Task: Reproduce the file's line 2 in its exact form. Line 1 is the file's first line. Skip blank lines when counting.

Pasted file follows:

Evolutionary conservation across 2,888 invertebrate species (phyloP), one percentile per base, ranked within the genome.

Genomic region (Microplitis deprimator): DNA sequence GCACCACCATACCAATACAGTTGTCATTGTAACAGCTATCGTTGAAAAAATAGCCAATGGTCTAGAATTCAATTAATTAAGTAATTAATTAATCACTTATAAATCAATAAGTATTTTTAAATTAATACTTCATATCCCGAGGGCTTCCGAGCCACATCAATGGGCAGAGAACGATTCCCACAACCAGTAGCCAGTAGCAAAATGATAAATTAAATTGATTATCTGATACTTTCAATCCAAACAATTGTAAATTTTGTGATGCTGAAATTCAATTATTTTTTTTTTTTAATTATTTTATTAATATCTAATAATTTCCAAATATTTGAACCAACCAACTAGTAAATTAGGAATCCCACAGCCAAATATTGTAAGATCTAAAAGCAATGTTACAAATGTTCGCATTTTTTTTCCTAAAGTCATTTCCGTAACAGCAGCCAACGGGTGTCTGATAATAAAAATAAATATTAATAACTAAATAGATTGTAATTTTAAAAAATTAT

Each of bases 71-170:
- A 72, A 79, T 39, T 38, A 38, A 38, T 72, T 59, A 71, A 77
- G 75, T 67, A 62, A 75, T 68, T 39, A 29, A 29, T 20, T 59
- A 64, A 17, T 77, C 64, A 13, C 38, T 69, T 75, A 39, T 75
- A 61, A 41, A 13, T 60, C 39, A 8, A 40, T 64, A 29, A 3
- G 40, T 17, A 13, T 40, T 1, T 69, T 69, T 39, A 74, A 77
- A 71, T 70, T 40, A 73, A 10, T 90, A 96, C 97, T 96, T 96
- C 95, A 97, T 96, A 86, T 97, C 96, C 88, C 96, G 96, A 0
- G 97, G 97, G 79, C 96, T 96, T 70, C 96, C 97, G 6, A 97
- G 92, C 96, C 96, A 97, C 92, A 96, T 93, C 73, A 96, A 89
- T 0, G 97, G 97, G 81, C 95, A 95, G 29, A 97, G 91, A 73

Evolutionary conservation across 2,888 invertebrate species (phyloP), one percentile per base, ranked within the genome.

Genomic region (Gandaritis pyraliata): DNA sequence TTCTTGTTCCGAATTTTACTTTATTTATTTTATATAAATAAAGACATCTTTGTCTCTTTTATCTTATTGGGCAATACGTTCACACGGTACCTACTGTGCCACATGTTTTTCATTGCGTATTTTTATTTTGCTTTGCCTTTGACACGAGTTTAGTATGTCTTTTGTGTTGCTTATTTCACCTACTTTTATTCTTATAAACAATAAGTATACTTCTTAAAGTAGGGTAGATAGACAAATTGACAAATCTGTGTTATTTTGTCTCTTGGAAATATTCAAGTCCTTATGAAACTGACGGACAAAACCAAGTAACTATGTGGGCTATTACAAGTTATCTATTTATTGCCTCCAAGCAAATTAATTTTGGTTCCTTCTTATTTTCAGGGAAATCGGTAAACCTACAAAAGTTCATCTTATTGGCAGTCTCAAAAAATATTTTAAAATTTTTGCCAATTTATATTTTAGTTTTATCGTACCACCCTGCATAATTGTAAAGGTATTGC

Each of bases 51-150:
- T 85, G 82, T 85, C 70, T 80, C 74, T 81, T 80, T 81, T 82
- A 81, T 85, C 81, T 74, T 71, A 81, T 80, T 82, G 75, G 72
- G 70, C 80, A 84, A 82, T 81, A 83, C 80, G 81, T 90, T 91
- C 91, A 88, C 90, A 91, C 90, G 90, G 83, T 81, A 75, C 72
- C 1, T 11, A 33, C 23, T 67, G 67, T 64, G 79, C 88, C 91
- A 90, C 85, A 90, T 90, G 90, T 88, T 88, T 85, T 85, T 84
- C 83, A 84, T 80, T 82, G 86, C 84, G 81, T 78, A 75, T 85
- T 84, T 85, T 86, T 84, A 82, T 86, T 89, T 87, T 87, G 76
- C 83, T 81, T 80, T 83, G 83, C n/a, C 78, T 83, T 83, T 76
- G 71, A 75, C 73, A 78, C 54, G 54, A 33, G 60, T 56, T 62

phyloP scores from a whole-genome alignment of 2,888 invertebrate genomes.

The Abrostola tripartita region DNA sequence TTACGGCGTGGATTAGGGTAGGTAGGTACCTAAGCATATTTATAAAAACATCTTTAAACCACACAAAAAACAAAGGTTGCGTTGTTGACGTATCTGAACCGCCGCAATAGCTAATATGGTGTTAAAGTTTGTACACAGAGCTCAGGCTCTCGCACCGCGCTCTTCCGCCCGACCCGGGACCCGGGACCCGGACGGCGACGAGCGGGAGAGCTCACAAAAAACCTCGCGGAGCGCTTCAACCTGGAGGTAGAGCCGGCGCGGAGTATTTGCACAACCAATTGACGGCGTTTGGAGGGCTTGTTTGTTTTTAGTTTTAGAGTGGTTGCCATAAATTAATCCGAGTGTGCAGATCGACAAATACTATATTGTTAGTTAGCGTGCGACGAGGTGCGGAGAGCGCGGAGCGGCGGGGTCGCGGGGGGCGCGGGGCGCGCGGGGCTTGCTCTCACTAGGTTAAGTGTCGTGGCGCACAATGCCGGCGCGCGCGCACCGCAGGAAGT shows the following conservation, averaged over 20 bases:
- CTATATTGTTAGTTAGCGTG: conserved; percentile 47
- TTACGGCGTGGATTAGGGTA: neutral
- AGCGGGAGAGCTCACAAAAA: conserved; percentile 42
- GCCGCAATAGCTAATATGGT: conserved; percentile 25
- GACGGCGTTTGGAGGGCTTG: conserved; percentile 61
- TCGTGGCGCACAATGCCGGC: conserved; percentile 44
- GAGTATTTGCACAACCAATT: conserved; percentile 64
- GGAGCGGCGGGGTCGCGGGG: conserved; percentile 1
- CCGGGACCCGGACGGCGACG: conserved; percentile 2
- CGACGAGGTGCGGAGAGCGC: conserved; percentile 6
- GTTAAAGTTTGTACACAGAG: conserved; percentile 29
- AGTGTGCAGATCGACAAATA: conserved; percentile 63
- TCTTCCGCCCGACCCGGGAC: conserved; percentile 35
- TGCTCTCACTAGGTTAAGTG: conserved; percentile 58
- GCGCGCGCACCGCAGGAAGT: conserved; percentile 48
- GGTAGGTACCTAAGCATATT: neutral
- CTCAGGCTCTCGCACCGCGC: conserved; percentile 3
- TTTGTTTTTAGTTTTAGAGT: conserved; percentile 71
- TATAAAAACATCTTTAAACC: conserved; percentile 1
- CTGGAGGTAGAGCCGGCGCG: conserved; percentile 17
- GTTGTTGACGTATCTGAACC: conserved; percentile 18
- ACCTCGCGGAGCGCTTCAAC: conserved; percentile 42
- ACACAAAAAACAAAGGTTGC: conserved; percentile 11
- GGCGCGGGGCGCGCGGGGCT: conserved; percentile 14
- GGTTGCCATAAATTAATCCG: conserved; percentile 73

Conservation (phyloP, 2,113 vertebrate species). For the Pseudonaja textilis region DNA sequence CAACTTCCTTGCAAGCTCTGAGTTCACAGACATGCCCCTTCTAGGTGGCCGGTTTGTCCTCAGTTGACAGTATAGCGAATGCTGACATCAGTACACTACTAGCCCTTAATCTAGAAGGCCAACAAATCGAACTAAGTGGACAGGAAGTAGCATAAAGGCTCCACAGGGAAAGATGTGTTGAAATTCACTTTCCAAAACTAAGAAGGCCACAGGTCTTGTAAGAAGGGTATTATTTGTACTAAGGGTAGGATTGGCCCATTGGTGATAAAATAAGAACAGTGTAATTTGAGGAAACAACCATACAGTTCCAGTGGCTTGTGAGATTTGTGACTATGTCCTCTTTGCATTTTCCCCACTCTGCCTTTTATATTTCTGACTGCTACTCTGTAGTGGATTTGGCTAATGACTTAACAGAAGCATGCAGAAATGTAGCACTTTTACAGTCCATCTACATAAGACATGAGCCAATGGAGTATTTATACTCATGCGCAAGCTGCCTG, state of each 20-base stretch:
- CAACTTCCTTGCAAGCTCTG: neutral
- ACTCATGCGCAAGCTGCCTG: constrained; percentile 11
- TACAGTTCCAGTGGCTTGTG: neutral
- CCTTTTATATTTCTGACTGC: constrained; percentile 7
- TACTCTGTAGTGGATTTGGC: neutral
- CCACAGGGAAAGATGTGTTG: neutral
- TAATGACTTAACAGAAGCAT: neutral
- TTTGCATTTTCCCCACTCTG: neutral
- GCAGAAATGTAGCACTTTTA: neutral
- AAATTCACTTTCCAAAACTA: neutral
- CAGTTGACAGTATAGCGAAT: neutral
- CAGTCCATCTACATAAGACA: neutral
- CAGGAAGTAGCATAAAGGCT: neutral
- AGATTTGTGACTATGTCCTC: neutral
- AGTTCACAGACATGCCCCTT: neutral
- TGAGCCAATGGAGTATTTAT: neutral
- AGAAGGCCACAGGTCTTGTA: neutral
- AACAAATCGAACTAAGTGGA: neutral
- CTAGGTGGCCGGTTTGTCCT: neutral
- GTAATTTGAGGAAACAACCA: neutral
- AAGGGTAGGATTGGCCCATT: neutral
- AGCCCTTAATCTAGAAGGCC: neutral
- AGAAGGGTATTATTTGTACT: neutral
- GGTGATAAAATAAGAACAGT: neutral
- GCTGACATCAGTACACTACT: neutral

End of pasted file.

Genomic region (Microplitis deprimator): DNA sequence GCACCACCATACCAATACAGTTGTCATTGTAACAGCTATCGTTGAAAAAATAGCCAATGGTCTAGAATTCAATTAATTAAGTAATTAATTAATCACTTATAAATCAATAAGTATTTTTAAATTAATACTTCATATCCCGAGGGCTTCCGAGCCACATCAATGGGCAGAGAACGATTCCCACAACCAGTAGCCAGTAGCAAAATGATAAATTAAATTGATTATCTGATACTTTCAATCCAAACAATTGTAAATTTTGTGATGCTGAAATTCAATTATTTTTTTTTTTTAATTATTTTATTAATATCTAATAATTTCCAAATATTTGAACCAACCAACTAGTAAATTAGGAATCCCACAGCCAAATATTGTAAGATCTAAAAGCAATGTTACAAATGTTCGCATTTTTTTTCCTAAAGTCATTTCCGTAACAGCAGCCAACGGGTGTCTGATAATAAAAATAAATATTAATAACTAAATAGATTGTAATTTTAAAAAATTAT